From the moment Sycamore opens, a smudge of darkness covers the characters. I literally came away from Chancellor’s novel with tears in my eyes; the author tunnels us into a hamster wheel of secrets and sadness that have no end in sight. Is this a murder mystery, or a portrait of a town lost in grief after the disappearance of a teenage girl? After
18 years, the people of Sycamore, Arizona are still hoping for some kind of news of the whereabouts of
17-year-old Jess Winters, who went missing in December 1991. Although there were never any arrests or charges made in connection with her loss, Jess’s mother, Maud--the town’s mail carrier--secretly hopes that “J-bird” will return.
What follows isn't a traditional thriller.
Instead, Jess’s vanishing is a dramatic window to the angst that swallows Chancellor’s characters. Over the years, instability, anger and uncertainty have plagued Jess’s friends and acquaintances, forcing us to question who each person is when no one is watching. Although Maud has stopped holding anniversary memorials, and the local headlines have long since faded from view, she still seeks affirmation from her two oldest friends, Ester and Rachel, who meet with her over coffee and provide her with a lifeline to her daughter. Maud has stayed at the same address, just happy to do her postal route through the Riverbend subdivision behind the high school, the last place where Jess was seen.
Lately Maud has become distracted and jittery. She still hears Jess’s voice,
as well as the words and phrases from her notebooks: “buzzing like the swarms of
cicadas at dusk.” Imaginings couple with the speculation about what actually happened: “body snatched, body bloated, body burned.” As the years march on, there have been no answers, no hidden clues, and all the suspects interviewed had air-tight alibis. The prevailing theory was that Jess was just another teenage runaway who didn’t want to be found.
There's Jess’s last note: “mom I’m going out for a walk. I need to clear my head, I’ll be back in a couple of hours.” Maud also recalls the last Thanksgiving dinner she spent with Jess before it all fell apart,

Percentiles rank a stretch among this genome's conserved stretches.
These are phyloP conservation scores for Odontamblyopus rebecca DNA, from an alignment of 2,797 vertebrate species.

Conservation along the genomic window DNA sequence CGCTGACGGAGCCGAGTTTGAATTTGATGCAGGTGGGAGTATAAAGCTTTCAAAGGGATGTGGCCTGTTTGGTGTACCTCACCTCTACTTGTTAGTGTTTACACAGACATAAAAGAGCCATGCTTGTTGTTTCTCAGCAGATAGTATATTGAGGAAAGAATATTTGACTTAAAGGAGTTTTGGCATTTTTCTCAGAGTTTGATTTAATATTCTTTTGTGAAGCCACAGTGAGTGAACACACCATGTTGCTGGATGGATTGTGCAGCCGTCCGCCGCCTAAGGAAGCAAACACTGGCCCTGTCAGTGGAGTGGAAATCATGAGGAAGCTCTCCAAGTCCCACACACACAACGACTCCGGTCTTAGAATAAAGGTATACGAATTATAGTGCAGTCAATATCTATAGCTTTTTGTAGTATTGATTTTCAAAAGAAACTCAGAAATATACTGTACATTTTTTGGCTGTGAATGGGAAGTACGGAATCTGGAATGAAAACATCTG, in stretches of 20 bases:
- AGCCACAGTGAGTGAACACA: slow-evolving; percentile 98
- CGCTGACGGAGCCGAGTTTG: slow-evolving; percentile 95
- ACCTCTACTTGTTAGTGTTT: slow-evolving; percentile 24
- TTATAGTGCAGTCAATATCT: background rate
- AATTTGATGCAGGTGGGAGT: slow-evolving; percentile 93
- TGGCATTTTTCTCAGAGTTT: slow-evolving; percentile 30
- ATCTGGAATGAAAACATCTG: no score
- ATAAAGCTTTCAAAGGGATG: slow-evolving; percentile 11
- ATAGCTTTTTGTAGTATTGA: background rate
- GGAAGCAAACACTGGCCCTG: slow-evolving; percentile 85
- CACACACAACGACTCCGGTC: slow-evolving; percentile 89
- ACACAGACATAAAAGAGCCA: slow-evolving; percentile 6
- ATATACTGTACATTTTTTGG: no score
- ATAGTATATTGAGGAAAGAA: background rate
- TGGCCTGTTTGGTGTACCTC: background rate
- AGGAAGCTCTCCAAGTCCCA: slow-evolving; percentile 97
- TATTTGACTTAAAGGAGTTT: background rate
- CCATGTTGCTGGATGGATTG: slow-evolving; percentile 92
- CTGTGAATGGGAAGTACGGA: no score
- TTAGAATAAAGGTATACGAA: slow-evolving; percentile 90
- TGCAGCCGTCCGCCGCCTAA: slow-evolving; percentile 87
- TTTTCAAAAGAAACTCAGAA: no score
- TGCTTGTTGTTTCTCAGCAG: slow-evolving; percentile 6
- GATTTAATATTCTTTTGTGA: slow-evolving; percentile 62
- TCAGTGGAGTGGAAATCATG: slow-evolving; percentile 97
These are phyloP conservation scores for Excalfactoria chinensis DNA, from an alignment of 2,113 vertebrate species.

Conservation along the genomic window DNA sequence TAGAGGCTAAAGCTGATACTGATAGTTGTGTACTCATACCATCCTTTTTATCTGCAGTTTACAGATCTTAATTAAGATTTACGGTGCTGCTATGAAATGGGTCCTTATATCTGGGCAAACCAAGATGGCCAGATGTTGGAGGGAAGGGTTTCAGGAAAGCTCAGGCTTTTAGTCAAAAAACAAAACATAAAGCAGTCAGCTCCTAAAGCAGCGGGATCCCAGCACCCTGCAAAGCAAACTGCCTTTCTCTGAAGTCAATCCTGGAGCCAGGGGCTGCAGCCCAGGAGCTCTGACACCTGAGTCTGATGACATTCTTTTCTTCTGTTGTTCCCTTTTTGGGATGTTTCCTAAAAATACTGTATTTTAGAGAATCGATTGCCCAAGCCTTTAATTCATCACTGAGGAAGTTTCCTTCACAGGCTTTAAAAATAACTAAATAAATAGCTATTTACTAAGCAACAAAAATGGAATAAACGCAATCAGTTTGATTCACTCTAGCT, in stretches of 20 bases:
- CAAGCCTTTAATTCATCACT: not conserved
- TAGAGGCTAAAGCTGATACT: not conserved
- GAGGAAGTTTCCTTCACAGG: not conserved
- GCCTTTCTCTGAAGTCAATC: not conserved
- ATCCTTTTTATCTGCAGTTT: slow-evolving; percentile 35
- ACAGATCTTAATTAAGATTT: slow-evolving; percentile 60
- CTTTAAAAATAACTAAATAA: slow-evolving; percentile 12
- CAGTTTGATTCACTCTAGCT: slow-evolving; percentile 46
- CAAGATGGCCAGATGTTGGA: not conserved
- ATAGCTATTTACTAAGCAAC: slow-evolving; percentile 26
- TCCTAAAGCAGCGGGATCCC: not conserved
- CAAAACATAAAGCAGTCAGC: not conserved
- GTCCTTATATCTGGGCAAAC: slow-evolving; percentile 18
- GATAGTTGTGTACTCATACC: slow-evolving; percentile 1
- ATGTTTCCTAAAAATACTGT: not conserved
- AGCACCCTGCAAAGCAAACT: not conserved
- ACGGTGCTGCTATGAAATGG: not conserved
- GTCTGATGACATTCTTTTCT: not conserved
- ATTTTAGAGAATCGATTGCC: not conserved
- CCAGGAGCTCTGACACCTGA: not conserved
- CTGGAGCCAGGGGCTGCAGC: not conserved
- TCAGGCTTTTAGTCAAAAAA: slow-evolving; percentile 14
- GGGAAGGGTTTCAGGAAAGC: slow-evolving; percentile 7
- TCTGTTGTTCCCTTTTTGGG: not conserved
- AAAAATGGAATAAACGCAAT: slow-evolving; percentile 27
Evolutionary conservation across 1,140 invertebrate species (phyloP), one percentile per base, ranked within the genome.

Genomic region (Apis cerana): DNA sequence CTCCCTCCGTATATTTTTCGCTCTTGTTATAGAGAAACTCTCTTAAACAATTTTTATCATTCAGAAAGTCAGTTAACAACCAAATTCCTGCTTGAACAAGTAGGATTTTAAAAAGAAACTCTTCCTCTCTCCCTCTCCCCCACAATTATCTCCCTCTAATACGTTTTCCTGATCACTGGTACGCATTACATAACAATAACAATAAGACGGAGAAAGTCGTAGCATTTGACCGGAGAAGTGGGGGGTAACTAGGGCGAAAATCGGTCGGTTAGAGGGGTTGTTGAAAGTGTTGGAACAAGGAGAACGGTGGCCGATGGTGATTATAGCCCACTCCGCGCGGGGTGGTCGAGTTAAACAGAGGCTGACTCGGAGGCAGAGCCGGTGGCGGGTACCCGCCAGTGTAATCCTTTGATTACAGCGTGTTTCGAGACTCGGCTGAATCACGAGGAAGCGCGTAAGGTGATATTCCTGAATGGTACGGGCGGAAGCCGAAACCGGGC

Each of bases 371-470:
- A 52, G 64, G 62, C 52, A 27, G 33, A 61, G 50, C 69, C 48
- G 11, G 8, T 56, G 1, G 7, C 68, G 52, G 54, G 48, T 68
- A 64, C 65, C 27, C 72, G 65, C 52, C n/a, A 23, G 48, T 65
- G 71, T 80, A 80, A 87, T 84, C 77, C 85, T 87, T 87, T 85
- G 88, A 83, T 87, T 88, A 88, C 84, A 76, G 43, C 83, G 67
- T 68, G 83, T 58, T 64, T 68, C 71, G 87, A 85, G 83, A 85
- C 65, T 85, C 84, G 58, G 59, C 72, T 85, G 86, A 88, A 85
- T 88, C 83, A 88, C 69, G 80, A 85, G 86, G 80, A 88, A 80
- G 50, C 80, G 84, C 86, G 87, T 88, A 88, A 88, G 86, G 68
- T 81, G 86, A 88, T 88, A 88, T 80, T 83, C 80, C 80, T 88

when Jess and her best friend, Dani Newell, were finally confronted by a revelation from Dani’s boyfriend, Paul, that shattered Adam, Dani’s father. Maud can still see Dani “retching into the carpet” and Adam, “as pale as the mashed potatoes,” this man and artist forced to hide his face from his mortified, unsuspecting wife.
Interspersing Maud’s narrative is Jess’s voice as well as those of the girl's friends. Chancellor captures the malaise of the teenage years as Jess’s youthful clumsiness gives way to a passionate, womanly polish. In the first weeks, the kids at school called Jess “the new girl, the Phoenix girl,” exhibiting a wariness that this city girl would dare to look down on them. After falling out with Angie, her first true friend, untethered and vulnerable Jess meets Dani. Soon after, she forms a connection with Dani’s handsome, middle-aged father. But Jess is blinded by her budding attraction to Adam, and she refuses to confide in Dani or to her mother about the moment when Adam lit “a slow fire” in her that transformed into something strange and uneasy that she couldn’t identify.
When Laura Drennan, the newly appointed college professor, discovers a series of bones while out walking, Maud is finally forced to confront the real possibility that Jess is dead. As the testing by the forensics team begin, the police reopen their investigation
and Maud begins her silent vigil. The bone, a tibia, found in Sycamore’s dry wash appears to be weathered, porous and cracked. Maud is pulled toward a new distraction, anything to avoid the reality that the bones are her daughter's. Did someone murder Jess? Chancellor imbues her story with a subtle sense of unrest as each character embarks on a confessional, explaining how an increasingly confused Jess ended up spelling an end to their own sense of innocence.
The small town of Sycamore is the perfect setting for this family drama. Beyond the “scratched glass sky,” time stretches wide.
The dry wash is an arid place, made up of stones and trees, a ghostly and haunted site that perhaps holds the key to Jess’s fate. Perhaps Maud knew the moment she kneeled in the wash and saw the bone protruding from the earth--and then again when she returned and walked through the dried-up river bed. Chancellor presents a shifting in-between place
where Jess’ s impending adulthood becomes uneasy, where the chance for her happiness comes in a wave and not as a permanent state.
Chancellor paints her novel in shades of glorious Technicolor as she ties Sycamore’s wintry, rain-soaked streets to Jess’s final moments and to Maud’s memories of her daughter, which seem to have cast a permanent shadow over her life. Beyond the heavy feeling of grief and fate, Chancellor transports us deep into the intense mindsets of each of her deftly drawn characters. Be prepared to shed a tear or two. Once you begin this book and
tune to its ebb and flow, you will not be able to abandon the characters until the very end, despite the story’s tragic outcome.